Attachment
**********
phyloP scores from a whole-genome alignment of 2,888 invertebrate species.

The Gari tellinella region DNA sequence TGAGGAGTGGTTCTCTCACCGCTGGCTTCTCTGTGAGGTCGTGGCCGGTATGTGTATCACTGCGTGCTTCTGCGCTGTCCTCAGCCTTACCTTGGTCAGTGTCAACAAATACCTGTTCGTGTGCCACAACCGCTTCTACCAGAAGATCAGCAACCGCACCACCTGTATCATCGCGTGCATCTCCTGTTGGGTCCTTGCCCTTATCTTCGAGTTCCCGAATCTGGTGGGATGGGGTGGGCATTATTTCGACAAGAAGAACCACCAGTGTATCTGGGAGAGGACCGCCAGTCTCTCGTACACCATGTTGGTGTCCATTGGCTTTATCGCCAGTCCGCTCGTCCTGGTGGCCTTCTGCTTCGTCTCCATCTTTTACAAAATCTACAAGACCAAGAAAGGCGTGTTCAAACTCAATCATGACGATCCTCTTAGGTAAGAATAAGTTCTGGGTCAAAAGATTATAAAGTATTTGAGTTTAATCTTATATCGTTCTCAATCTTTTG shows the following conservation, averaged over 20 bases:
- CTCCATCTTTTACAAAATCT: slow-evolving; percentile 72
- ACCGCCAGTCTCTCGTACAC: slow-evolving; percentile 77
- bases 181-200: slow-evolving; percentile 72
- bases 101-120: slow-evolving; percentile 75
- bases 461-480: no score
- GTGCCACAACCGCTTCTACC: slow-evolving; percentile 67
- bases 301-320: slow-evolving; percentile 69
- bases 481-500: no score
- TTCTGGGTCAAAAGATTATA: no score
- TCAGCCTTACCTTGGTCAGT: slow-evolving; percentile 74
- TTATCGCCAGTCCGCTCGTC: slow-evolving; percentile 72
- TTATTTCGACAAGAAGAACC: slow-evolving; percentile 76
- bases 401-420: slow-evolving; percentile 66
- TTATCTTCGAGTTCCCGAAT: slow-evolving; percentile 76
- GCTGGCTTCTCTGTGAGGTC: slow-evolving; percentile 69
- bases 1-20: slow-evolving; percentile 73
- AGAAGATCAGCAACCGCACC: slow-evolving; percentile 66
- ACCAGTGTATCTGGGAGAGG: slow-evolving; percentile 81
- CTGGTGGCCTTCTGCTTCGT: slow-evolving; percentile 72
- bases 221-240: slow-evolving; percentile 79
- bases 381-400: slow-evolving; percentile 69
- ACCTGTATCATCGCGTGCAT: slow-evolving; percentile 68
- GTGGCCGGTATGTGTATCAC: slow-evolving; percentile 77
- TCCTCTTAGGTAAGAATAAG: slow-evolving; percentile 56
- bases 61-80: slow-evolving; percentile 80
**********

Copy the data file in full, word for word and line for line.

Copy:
phyloP scores from a whole-genome alignment of 2,888 invertebrate species.

The Gari tellinella region DNA sequence TGAGGAGTGGTTCTCTCACCGCTGGCTTCTCTGTGAGGTCGTGGCCGGTATGTGTATCACTGCGTGCTTCTGCGCTGTCCTCAGCCTTACCTTGGTCAGTGTCAACAAATACCTGTTCGTGTGCCACAACCGCTTCTACCAGAAGATCAGCAACCGCACCACCTGTATCATCGCGTGCATCTCCTGTTGGGTCCTTGCCCTTATCTTCGAGTTCCCGAATCTGGTGGGATGGGGTGGGCATTATTTCGACAAGAAGAACCACCAGTGTATCTGGGAGAGGACCGCCAGTCTCTCGTACACCATGTTGGTGTCCATTGGCTTTATCGCCAGTCCGCTCGTCCTGGTGGCCTTCTGCTTCGTCTCCATCTTTTACAAAATCTACAAGACCAAGAAAGGCGTGTTCAAACTCAATCATGACGATCCTCTTAGGTAAGAATAAGTTCTGGGTCAAAAGATTATAAAGTATTTGAGTTTAATCTTATATCGTTCTCAATCTTTTG shows the following conservation, averaged over 20 bases:
- CTCCATCTTTTACAAAATCT: slow-evolving; percentile 72
- ACCGCCAGTCTCTCGTACAC: slow-evolving; percentile 77
- bases 181-200: slow-evolving; percentile 72
- bases 101-120: slow-evolving; percentile 75
- bases 461-480: no score
- GTGCCACAACCGCTTCTACC: slow-evolving; percentile 67
- bases 301-320: slow-evolving; percentile 69
- bases 481-500: no score
- TTCTGGGTCAAAAGATTATA: no score
- TCAGCCTTACCTTGGTCAGT: slow-evolving; percentile 74
- TTATCGCCAGTCCGCTCGTC: slow-evolving; percentile 72
- TTATTTCGACAAGAAGAACC: slow-evolving; percentile 76
- bases 401-420: slow-evolving; percentile 66
- TTATCTTCGAGTTCCCGAAT: slow-evolving; percentile 76
- GCTGGCTTCTCTGTGAGGTC: slow-evolving; percentile 69
- bases 1-20: slow-evolving; percentile 73
- AGAAGATCAGCAACCGCACC: slow-evolving; percentile 66
- ACCAGTGTATCTGGGAGAGG: slow-evolving; percentile 81
- CTGGTGGCCTTCTGCTTCGT: slow-evolving; percentile 72
- bases 221-240: slow-evolving; percentile 79
- bases 381-400: slow-evolving; percentile 69
- ACCTGTATCATCGCGTGCAT: slow-evolving; percentile 68
- GTGGCCGGTATGTGTATCAC: slow-evolving; percentile 77
- TCCTCTTAGGTAAGAATAAG: slow-evolving; percentile 56
- bases 61-80: slow-evolving; percentile 80